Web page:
I knew him when…

I don’t often get the chance to drop the name of an Oscar winner who was once a student of mine, but in the tradition of the Academy Awards, I will not open that envelope until the end.

I will say that I remember this student as an intelligent, articulate, friendly and independent-minded young man, and it is no surprise that he has been successful. However, I doubt anyone (except, possibly, his mother) who claims that they foresaw, without the benefit of hindsight, that this particular successful student, more than any of his equally successful classmates, was destined to rise to the very top of his profession.

There is no shortage of stories about successful people who were poor at school, or who failed initially in their chosen field. Isaac Newton, Thomas Edison, Winston Churchill and Albert Einstein are most cited examples (although in Einstein’s case the claim is dubious), but the list includes Jon Stewart (now, officially, ‘the most trusted man in America’), Michael Jordan (cut from his High School basketball team), Sir Richard Branson and Simon Cowell (both dropped out of school at 16), and Beppe Grillo (dismissed as ‘stupid’ by his father and his school, fired from his first job as a jeans salesman, and now the leader of the largest single party in the Italian parliament.)

I certainly don’t believe that failure at school is a predictor of success, but I have never seen a convincing demonstration of any correlation between school marks and future achievement (however defined).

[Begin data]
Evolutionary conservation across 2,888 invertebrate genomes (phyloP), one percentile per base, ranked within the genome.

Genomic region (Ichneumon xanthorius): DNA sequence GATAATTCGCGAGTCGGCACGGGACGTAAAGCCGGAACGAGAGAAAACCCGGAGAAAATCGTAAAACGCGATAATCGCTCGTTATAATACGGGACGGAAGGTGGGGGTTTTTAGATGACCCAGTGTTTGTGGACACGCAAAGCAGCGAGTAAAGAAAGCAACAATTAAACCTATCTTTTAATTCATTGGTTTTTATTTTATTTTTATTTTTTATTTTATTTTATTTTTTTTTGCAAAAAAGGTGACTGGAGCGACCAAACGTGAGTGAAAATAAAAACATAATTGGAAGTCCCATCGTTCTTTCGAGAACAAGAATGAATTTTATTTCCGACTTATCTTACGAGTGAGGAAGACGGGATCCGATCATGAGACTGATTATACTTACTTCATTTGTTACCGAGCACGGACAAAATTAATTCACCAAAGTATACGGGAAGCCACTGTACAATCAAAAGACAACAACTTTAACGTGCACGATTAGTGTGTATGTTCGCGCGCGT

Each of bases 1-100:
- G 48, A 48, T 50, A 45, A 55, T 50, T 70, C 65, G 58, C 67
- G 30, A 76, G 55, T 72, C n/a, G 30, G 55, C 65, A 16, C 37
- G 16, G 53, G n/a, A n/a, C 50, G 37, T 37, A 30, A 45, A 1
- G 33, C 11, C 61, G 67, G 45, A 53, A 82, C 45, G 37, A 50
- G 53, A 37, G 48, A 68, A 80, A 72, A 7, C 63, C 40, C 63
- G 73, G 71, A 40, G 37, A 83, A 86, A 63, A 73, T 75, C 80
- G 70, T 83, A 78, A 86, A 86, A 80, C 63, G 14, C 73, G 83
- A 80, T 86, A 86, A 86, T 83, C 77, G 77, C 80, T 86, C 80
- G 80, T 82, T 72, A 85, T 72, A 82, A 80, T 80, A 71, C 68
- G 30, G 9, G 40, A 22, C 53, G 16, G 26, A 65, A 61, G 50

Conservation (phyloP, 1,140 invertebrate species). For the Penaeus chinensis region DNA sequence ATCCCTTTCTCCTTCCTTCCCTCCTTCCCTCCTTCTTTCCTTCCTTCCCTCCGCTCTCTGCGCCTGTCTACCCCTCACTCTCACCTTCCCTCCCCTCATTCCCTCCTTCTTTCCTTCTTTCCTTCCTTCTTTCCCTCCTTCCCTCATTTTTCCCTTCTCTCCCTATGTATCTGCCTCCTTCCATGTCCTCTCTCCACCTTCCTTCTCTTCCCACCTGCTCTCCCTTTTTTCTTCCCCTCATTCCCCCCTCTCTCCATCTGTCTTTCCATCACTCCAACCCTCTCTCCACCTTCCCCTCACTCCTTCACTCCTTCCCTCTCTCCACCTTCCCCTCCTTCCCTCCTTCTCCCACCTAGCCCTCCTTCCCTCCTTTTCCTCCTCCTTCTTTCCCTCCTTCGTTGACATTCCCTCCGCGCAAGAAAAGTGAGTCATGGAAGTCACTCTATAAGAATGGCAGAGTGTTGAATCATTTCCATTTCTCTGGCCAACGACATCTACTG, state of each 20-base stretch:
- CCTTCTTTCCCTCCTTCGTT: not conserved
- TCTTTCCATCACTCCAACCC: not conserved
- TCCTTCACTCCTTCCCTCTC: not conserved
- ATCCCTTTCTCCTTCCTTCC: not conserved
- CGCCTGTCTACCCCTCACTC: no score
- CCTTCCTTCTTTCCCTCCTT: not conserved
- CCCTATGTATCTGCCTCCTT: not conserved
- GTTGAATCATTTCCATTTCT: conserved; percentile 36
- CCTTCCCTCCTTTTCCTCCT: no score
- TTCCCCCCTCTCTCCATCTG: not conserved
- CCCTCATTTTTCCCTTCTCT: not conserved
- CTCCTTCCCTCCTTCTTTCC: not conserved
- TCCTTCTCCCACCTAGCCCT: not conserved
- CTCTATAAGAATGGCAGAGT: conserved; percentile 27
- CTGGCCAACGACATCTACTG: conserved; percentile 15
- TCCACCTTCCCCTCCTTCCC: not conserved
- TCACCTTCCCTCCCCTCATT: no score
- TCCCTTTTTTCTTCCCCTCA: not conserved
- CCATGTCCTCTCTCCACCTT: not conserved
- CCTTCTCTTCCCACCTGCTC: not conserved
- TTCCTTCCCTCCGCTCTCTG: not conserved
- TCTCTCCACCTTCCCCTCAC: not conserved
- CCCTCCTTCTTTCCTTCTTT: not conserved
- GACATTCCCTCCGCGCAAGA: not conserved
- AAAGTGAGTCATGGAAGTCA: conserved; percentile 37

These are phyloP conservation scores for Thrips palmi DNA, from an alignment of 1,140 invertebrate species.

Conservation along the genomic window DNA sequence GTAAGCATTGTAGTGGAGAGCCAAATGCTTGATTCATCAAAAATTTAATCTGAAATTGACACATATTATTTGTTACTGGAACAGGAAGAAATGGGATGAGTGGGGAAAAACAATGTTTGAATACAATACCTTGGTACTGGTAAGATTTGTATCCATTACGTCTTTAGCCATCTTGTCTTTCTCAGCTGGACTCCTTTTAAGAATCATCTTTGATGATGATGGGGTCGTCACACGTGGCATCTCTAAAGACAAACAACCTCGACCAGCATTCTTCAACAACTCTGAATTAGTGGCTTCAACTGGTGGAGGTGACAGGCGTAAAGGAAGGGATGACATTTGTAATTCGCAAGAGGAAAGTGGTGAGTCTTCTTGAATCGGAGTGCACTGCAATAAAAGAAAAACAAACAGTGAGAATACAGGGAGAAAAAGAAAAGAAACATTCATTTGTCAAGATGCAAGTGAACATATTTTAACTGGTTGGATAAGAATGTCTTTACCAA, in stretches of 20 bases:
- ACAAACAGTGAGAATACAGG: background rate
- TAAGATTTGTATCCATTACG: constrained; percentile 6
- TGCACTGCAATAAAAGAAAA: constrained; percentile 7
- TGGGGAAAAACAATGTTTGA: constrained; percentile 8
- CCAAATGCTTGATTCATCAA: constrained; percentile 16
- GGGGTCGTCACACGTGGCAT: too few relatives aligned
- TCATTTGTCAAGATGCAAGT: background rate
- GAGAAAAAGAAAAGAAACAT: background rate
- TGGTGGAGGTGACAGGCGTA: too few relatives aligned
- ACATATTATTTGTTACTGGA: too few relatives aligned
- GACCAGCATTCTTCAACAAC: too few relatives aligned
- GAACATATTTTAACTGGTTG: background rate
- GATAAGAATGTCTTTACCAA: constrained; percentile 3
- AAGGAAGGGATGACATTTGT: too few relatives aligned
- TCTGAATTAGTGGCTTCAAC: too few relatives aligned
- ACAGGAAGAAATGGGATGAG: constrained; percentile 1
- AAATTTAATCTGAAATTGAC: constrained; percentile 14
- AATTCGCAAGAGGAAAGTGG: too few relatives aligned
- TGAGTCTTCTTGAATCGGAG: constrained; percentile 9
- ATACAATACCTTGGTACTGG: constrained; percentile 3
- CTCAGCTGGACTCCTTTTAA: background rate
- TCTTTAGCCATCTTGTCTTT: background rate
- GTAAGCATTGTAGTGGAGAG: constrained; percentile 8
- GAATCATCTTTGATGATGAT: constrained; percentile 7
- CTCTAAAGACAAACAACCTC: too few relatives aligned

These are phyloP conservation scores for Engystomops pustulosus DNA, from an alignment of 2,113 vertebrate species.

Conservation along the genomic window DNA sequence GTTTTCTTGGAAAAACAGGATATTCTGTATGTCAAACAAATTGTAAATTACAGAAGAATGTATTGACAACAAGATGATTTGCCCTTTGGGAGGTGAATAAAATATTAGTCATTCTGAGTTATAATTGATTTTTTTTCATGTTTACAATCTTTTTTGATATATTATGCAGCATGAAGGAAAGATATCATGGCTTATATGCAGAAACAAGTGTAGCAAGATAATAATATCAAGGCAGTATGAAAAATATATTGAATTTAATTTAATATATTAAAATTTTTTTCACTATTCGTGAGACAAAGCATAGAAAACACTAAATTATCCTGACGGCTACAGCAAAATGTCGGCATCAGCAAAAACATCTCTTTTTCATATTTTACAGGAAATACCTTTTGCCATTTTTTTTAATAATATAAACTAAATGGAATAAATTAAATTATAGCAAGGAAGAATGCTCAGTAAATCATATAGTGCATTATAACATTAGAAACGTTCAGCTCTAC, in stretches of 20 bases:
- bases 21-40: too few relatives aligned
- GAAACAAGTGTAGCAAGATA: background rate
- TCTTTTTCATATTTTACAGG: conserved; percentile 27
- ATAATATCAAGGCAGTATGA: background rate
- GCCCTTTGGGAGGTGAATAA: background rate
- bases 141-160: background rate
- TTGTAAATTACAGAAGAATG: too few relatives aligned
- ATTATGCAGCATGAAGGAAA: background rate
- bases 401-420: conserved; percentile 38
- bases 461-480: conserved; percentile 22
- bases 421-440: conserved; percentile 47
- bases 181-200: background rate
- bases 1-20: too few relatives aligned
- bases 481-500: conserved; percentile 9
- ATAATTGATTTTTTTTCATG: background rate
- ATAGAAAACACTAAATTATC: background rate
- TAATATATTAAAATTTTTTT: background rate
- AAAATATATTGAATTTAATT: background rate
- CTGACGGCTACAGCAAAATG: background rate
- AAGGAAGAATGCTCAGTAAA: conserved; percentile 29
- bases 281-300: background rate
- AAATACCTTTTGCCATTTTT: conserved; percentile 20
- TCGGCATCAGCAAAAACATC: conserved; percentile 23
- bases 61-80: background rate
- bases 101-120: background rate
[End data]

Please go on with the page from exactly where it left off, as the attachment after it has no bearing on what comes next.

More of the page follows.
Unfortunately, this doesn’t stop us teachers from being far too ready to make judgements and predictions. Too often school reports go beyond simply describing the learning that has taken place (or not), and wander into making supposedly insightful comments about the innate ability, or even the personality of the student.  Partly this happens because parents demand to know where their child ranks in the competitive struggle, and schools therefore spend an inordinate amount of time in making comparative measurements, with other students, other schools, and now other countries. (I used to tell parents who demanded to know where their child ranked as a student, that I would give them this information once they told me where they ranked as parents. This did not always end well!)  At best these pronouncements and predictions are of little significance, but at worst they can create a self-sustaining label that will get in the way, particularly in the case of school systems and programmes that are selective.